BACKGROUND: Under experimental chronic inflammation, tumor necrosis factor (TNF)-alpha plays a role in damaging spleen marginal zone. This latter has a crucial function in mounting B cell-dependent immune responses against infections by encapsulated bacteria. In Crohn's disease (CD), a chronic inflammatory disorder where TNF-alpha is centrally involved, impaired splenic function may increase the susceptibility to bacterial infections. On this basis, we aimed to investigate the influence of anti-TNF therapy on splenic function in CD patients.
METHODS: Peripheral blood samples were obtained from 15 CD patients before and after treatment with infliximab administered at weeks 0, 2, and 6 at a dose of 5 mg/kg. Counting of erythrocytes with membrane abnormalities (pitted red cells) was used as an indicator of splenic function. Multicolor flow cytometry was performed to analyze circulating B cells.
RESULTS: A substantial clinical improvement in 10 of the 15 CD patients was associated with a significant reduction of pitted red cells (from median 6.0% to 3.6%; P < 0.01) after 10 weeks of treatment. In responder patients the improvement of splenic function was accompanied by a parallel increase of circulating IgM-memory B cells (from median 6.9% to 13.3%; P < 0.005). Splenic function was not ameliorated in nonresponder patients.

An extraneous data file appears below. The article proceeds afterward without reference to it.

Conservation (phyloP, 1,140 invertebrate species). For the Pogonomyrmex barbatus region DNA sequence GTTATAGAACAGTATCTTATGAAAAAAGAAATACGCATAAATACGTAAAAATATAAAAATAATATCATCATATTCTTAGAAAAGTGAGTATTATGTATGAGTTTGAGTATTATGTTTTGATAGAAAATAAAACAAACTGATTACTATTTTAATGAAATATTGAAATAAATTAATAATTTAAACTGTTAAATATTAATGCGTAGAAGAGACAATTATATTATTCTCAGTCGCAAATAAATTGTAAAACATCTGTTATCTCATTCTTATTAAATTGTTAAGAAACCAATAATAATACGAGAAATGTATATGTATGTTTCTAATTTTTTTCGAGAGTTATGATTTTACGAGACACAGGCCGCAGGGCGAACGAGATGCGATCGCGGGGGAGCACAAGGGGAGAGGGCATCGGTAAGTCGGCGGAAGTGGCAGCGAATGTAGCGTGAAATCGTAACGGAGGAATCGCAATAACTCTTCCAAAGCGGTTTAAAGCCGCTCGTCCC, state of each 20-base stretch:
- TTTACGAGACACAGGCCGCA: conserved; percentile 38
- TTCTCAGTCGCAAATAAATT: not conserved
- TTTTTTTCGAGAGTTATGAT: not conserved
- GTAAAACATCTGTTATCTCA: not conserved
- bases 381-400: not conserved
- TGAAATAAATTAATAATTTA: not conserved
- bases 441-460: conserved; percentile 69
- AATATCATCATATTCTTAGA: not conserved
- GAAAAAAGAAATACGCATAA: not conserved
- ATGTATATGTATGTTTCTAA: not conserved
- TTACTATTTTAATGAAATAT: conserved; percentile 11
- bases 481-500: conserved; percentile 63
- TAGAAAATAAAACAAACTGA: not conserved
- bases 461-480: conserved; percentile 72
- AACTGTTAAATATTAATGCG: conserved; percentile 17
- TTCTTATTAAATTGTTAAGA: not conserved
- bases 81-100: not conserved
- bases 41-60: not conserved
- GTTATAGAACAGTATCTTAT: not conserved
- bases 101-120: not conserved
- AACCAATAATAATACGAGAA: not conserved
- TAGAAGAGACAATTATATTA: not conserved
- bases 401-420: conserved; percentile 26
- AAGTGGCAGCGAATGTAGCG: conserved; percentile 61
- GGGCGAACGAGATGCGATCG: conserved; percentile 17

CONCLUSIONS: Splenic function improved in CD patients who responded to infliximab and was accompanied by a concomitant restoration of the IgM-memory B cell pool responsible for the protection against encapsulated bacteria. Restoration of splenic function after infliximab treatment is intriguing and requires further investigation.
- Anti-Inflammatory Agents/administration & dosage
- Antibodies, Monoclonal/administration & dosage
- Crohn Disease/blood
- Dose-Response Relationship, Drug
- Flow Cytometry
- Follow-Up Studies
- Immunoglobulin M/immunology
- Microscopy, Interference
- Middle Aged
- Treatment Outcome
- Tumor Necrosis Factor-alpha/antagonists & inhibitors